July 18: This Week in Future Startup

1. Book: Bullshit Jobs: A Theory by David Gaerber

I published a short essay on David Gareber's excellent 2018 book Bullshit Jobs: A Theory that explores the idea of the rise of meaningless work in our society that does not make sense to the person doing the job and seldom adds any net value to the society. This reality is exacerbating at a time when the advancement in technology is supposed to free us from trivial work and allow us great freedom to pursue our passion and dreams. The opposite has happened. Today, we work far more and longer hours and a greater number of us do work that adds little meaning to the world and our personal life. Read the essay here. 

2. bKash Allows Sending Money to non bKash Users, Digital Product, and Growth

bKash is a company that fascinates me. The company made an important decision a few years back: choosing technology over profit. The impact of that profound strategic decision has been vivid in every one of its decisions and product launches in the past two years. Last week, the company unveiled a new feature allowing bKash users to send money to any mobile number - non-bKash users. It means if you have a bKash account you can now send money to a non-bKash user, who then will receive a notification along with a download link to the bKash app. They can download the app, create an account using the app, and receive the money in their newly created account. I examine the background and ramifications of this move here.

3. The Jobike Updates and Followup: New Locations, JoDelivery, and The Realities of Micro-mobility in Bangladesh

Jobike has received a great amount of attention since its launch two years ago. This week the company made two new announcements. One, it launched its service in 4 new areas in Dhaka with some 1o0 bikes. At the same time, the company introduced a new last mile logistics service called JoDelivery. The service is currently available in Mirpur. Jobike is a service that makes excellent sense on paper. Now that it gets into logistics, it adds layers to its already exciting narrative of last mile affordable transportation. However, reality has a far greater number of nuances that meet the eyes. I dig deep into the reality and nuances of micro-mobility and bicycle powered last mile delivery business in Bangladesh here. 

4. Fatal Founder Distractions

Distractions kill far greater numbers of early-stage companies than any other ailment. Founders are smart people. They don't get distracted easily. But when they do, they offer sensible explanations to themselves and others. That's precisely why many distractions that founders get attracted to eventually turn fatal. In this essay, I take an attempt at understanding some of common fatal distractions early-stage founders suffer. The defining nature of all these distractions is that they give you a false sense of progress. You feel like you are doing something important and moving forward but in reality, you are not. This is precisely why these distractions are fatal. Read the essay here.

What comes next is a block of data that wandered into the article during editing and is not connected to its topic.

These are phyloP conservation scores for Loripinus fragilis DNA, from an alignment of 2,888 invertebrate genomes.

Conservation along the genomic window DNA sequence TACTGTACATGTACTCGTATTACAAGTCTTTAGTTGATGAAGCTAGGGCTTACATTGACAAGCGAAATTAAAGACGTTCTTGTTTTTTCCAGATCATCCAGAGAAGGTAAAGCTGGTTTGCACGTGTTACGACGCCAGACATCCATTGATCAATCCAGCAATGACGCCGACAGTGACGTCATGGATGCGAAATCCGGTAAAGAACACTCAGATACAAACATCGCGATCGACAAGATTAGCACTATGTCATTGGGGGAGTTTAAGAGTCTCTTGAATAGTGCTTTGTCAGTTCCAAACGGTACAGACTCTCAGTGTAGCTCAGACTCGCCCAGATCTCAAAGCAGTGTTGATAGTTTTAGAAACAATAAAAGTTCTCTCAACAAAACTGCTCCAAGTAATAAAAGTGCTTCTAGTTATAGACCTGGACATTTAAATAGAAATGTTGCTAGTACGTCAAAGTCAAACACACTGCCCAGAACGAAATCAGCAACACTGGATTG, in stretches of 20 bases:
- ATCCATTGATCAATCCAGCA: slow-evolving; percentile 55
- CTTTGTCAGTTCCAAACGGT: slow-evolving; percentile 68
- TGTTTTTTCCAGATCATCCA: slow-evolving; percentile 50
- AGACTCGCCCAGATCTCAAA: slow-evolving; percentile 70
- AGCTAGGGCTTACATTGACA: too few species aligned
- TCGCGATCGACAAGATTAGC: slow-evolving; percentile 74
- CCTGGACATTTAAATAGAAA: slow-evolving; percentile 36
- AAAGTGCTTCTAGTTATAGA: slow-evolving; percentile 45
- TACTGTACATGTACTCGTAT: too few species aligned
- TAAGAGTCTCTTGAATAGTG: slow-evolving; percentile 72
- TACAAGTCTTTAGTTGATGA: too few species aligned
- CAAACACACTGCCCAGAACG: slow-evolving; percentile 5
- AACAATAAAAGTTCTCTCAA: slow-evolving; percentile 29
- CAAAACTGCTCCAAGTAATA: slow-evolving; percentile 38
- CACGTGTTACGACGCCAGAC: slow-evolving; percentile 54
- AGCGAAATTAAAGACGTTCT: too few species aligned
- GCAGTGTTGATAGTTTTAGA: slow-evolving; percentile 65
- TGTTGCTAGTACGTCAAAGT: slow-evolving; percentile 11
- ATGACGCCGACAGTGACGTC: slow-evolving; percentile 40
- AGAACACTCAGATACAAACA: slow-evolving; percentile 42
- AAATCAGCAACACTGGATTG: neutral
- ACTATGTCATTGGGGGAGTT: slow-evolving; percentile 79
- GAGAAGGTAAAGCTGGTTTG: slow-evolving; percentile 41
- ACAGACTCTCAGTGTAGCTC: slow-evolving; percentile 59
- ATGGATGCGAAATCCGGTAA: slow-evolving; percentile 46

I'm thinking: 

In most instances, action brings inspiration. Rarely the other way around. If you are particularly not feeling like doing that particular task or approach that project, you don't lack inspiration, you lack action. Break it down and take action. The extent does not matter. If you want to write an essay, don't wait up for the inspiration to come, write that first shitty draft. Then edit it. Edit it again. By the time you feel inspired, you will have a pretty good draft ready. If you can develop the disciple of getting to work regardless of how you feel, you can get almost anything done. If you still lack inspiration, I recommend you read Steven Pressfield's The war of art. 

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Mohammad Ruhul Kader is a Dhaka-based entrepreneur and writer. He founded Future Startup, a digital publication covering the startup and technology scene in Dhaka with an ambition to transform Bangladesh through entrepreneurship and innovation. He writes about internet business, strategy, technology, and society. He is the author of Rethinking Failure. His writings have been published in almost all major national dailies in Bangladesh including DT, FE, etc. Prior to FS, he worked for a local conglomerate where he helped start a social enterprise. Ruhul is a 2022 winner of Emergent Ventures, a fellowship and grant program from the Mercatus Center at George Mason University. He can be reached at [email protected]

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